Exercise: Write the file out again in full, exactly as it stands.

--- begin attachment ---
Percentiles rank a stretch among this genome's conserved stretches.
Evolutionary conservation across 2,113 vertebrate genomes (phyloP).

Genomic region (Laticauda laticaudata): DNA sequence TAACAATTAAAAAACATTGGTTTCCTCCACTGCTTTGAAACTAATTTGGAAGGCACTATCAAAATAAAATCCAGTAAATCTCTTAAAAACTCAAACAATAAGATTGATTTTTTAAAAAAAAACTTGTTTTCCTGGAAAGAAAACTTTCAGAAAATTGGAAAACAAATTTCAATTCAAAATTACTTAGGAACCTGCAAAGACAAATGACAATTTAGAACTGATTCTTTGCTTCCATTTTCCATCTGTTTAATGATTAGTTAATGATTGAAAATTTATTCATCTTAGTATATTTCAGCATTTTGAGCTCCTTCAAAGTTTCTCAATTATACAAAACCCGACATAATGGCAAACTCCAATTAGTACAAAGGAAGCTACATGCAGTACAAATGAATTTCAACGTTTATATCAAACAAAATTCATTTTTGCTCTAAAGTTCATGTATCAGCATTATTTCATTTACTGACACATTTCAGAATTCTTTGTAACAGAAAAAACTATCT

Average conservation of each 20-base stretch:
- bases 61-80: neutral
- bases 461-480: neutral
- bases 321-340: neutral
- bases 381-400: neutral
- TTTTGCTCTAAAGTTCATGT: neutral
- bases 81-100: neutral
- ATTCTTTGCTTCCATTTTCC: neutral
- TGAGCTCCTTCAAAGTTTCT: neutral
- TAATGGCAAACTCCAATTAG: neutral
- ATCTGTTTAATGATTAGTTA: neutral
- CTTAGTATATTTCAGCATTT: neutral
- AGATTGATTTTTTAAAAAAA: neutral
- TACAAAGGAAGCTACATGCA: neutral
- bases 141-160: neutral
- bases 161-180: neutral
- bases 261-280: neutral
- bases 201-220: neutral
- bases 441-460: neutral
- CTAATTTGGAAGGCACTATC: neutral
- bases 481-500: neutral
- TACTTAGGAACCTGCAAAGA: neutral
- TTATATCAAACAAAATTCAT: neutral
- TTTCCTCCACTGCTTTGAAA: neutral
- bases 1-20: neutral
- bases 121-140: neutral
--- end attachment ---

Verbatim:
Percentiles rank a stretch among this genome's conserved stretches.
Evolutionary conservation across 2,113 vertebrate genomes (phyloP).

Genomic region (Laticauda laticaudata): DNA sequence TAACAATTAAAAAACATTGGTTTCCTCCACTGCTTTGAAACTAATTTGGAAGGCACTATCAAAATAAAATCCAGTAAATCTCTTAAAAACTCAAACAATAAGATTGATTTTTTAAAAAAAAACTTGTTTTCCTGGAAAGAAAACTTTCAGAAAATTGGAAAACAAATTTCAATTCAAAATTACTTAGGAACCTGCAAAGACAAATGACAATTTAGAACTGATTCTTTGCTTCCATTTTCCATCTGTTTAATGATTAGTTAATGATTGAAAATTTATTCATCTTAGTATATTTCAGCATTTTGAGCTCCTTCAAAGTTTCTCAATTATACAAAACCCGACATAATGGCAAACTCCAATTAGTACAAAGGAAGCTACATGCAGTACAAATGAATTTCAACGTTTATATCAAACAAAATTCATTTTTGCTCTAAAGTTCATGTATCAGCATTATTTCATTTACTGACACATTTCAGAATTCTTTGTAACAGAAAAAACTATCT

Average conservation of each 20-base stretch:
- bases 61-80: neutral
- bases 461-480: neutral
- bases 321-340: neutral
- bases 381-400: neutral
- TTTTGCTCTAAAGTTCATGT: neutral
- bases 81-100: neutral
- ATTCTTTGCTTCCATTTTCC: neutral
- TGAGCTCCTTCAAAGTTTCT: neutral
- TAATGGCAAACTCCAATTAG: neutral
- ATCTGTTTAATGATTAGTTA: neutral
- CTTAGTATATTTCAGCATTT: neutral
- AGATTGATTTTTTAAAAAAA: neutral
- TACAAAGGAAGCTACATGCA: neutral
- bases 141-160: neutral
- bases 161-180: neutral
- bases 261-280: neutral
- bases 201-220: neutral
- bases 441-460: neutral
- CTAATTTGGAAGGCACTATC: neutral
- bases 481-500: neutral
- TACTTAGGAACCTGCAAAGA: neutral
- TTATATCAAACAAAATTCAT: neutral
- TTTCCTCCACTGCTTTGAAA: neutral
- bases 1-20: neutral
- bases 121-140: neutral